“The queen! the queen! It was her Majesty’s own gift,“ replied the earl, still gazing into the depths of the gem. “She took it from her finger, and told me, with a smile, that it was an heirloom from her Tudor ancestors, and had once been the property of Merlin, the British wizard, who gave it to the lady of his love. His art had made this diamond the abiding-place of a spirit, which, though of fiendish nature, was bound to work only good, so long as the ring was an unviolated pledge of love and faith, both with the giver and receiver. But should love prove false, and faith be broken, then the evil spirit would work his own devilish will, until the ring were purified by becoming the medium of some good and holy act, and again the pledge of faithful love. The gem soon lost its virtue; for the wizard was murdered by the very lady to whom he gave it.“

“An idle legend!“ said the countess.

“It is so,“ answered Essex, with a melancholy smile. “Yet the queen’s favor, of which this ring was the symbol, has proved my ruin. When death is nigh, men converse with dreams and shadows. I have been gazing into the diamond, and fancying–but you will laugh at me–that I might catch a glimpse of the evil spirit there. Do you observe this red glow,–dusky, too, amid all the brightness? It is the token of his presence; and even now, methinks, it grows redder and duskier, like an angry sunset.“
#p#副标题#e#


Nevertheless, the earl’s manner testified how slight was his credence in the enchanted properties of the ring. But there is a kind of playfulness that comes in moments of despair, when the reality of misfortune, if entirely felt, would crush the soul at once. He now, for a brief space, was lost in thought, while the countess contemplated him with malignant satisfaction.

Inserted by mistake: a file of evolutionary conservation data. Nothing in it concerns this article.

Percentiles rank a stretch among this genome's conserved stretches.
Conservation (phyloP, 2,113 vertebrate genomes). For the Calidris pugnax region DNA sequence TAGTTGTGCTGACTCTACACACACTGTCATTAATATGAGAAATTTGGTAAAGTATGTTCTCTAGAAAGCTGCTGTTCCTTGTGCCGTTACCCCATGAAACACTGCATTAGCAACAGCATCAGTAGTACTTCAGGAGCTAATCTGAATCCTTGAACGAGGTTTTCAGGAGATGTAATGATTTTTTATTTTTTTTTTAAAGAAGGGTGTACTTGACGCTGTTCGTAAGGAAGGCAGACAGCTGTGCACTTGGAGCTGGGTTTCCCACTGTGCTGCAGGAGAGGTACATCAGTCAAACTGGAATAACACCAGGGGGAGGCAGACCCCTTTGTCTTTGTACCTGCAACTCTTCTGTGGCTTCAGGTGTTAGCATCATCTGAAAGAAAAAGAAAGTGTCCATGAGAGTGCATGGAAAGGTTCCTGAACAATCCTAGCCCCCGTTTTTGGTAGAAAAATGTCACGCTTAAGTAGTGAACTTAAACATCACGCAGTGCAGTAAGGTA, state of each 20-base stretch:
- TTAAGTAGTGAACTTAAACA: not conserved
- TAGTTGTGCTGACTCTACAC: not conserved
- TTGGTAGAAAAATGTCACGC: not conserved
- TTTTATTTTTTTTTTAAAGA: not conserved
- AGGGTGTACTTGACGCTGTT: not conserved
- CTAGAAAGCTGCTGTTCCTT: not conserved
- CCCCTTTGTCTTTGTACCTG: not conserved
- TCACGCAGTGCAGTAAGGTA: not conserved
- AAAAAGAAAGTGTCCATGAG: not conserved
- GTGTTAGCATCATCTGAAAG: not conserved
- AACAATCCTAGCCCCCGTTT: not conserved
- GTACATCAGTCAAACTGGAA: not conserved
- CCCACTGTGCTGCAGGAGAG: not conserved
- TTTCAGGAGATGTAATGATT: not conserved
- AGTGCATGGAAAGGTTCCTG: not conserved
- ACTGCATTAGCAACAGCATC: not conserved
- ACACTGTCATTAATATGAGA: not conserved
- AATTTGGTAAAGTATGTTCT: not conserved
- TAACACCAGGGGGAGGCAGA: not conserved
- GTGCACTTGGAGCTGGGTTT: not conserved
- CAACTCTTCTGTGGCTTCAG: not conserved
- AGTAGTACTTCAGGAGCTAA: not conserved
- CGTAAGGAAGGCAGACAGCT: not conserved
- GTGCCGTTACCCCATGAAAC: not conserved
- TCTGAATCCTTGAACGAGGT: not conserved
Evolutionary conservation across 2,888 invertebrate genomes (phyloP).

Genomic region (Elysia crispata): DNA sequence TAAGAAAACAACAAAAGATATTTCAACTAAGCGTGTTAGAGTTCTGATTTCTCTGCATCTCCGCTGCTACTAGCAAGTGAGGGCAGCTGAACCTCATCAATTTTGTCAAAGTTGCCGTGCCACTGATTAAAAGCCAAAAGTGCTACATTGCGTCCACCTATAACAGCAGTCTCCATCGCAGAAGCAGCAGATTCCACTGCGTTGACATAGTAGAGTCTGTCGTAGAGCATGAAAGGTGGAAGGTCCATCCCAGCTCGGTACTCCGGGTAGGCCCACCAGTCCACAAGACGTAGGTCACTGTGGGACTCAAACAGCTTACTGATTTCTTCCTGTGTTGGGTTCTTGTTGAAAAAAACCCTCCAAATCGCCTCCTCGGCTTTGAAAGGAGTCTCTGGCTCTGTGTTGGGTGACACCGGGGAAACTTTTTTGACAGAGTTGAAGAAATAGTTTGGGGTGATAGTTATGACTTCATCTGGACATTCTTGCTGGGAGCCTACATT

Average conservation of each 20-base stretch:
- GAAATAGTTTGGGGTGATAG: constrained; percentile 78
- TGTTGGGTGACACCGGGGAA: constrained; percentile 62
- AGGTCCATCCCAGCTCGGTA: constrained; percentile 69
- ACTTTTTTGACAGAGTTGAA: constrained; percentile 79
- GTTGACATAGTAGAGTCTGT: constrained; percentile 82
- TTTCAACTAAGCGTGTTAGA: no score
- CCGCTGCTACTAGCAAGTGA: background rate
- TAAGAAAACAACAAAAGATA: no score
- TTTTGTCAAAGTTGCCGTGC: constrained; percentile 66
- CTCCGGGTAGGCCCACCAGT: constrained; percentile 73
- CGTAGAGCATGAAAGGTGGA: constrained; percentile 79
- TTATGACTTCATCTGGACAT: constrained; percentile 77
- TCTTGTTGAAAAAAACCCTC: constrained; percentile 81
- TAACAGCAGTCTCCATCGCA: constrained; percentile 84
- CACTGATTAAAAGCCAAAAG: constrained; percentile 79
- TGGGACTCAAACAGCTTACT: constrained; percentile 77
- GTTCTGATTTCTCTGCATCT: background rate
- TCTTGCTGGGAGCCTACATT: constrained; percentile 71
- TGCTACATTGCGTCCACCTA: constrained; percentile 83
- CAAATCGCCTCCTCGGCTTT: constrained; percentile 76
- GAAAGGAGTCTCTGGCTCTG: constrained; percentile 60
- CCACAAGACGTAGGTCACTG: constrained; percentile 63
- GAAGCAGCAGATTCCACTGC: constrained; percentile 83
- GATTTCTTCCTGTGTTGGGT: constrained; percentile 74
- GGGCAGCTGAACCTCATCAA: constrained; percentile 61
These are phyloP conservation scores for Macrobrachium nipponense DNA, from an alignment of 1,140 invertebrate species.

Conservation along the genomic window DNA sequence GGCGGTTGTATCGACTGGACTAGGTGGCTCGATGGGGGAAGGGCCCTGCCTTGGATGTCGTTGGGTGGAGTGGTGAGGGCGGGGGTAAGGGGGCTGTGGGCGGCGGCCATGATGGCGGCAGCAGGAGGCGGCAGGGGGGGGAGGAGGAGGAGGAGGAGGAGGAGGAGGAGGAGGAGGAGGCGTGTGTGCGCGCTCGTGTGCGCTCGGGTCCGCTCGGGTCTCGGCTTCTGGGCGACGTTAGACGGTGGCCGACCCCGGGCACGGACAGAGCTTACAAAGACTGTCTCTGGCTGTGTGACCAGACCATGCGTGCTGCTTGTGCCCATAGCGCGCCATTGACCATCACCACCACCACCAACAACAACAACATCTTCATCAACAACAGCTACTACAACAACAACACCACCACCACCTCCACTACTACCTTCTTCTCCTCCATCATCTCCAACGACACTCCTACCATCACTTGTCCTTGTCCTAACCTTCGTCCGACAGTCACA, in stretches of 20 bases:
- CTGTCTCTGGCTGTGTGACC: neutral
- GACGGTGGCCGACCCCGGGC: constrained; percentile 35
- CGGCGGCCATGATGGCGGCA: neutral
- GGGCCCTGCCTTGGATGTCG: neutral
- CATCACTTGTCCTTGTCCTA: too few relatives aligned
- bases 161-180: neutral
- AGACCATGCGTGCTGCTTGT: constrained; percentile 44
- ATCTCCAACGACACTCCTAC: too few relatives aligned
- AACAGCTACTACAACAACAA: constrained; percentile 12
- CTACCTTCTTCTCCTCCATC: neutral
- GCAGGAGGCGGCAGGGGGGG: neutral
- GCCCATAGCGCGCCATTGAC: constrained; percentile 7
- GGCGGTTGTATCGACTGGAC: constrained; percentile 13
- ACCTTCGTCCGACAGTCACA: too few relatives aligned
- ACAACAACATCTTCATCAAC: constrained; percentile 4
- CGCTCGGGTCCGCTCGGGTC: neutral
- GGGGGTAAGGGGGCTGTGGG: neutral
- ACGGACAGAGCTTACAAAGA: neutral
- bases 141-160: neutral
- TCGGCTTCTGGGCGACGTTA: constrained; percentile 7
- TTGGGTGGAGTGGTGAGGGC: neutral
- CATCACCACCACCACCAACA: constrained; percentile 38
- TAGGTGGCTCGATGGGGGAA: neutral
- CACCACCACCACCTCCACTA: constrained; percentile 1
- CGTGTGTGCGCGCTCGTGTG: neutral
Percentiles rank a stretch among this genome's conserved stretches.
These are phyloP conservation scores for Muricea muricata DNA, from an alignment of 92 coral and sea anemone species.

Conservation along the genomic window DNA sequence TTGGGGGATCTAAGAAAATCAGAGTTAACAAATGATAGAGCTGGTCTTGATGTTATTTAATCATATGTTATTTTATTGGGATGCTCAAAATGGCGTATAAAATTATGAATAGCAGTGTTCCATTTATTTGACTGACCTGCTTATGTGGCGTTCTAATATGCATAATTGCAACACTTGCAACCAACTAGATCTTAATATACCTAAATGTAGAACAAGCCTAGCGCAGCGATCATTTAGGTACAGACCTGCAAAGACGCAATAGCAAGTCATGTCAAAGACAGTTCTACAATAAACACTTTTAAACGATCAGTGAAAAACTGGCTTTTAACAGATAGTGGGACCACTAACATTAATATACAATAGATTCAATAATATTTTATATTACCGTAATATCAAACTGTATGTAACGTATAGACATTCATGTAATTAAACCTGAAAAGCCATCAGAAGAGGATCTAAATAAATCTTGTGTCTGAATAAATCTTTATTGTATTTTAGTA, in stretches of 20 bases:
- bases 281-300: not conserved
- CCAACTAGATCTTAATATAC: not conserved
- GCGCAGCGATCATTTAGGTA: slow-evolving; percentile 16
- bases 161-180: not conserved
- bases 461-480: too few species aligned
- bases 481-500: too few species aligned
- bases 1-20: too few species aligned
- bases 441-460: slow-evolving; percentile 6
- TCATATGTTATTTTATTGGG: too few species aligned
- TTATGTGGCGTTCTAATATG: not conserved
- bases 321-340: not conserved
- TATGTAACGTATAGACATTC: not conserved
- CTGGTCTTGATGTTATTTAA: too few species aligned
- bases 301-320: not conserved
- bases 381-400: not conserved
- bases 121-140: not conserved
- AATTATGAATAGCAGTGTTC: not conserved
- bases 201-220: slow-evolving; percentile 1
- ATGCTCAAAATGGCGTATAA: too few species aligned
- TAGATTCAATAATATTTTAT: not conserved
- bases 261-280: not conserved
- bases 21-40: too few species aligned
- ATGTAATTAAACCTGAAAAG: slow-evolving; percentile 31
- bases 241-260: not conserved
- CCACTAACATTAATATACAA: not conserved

“This ring,“ he resumed, in another tone, “alone remains, of all that my royal mistress’s favor lavished upon her servant. My fortune once shone as brightly as the gem. And now, such a darkness has fallen around me, methinks it would be no marvel if its gleam–the sole light of my prison-house–were to be forthwith extinguished; inasmuch as my last earthly hope depends upon it.“

“How say you, my lord?“ asked the Countess of Shrewsbury. “The stone is bright; but there should be strange magic in it, if it can keep your hopes alive, at this sad hour. Alas! these iron bars and ramparts of the Tower are unlike to yield to such a spell.“

Essex raised his head involuntarily; for there was something in the countess’s tone that disturbed him, although he could not suspect that an enemy had intruded upon the sacred privacy of a prisoner’s dungeon, to exult over so dark a ruin of such once brilliant fortunes. He looked her in the face, but saw nothing to awaken his distrust. It would have required a keener eye than even Cecil’s to read the secret of a countenance, which had been worn so long in the false light of a court, that it was now little better than a mask, telling any story save the true one. The condemned nobleman again bent over the ring, and proceeded: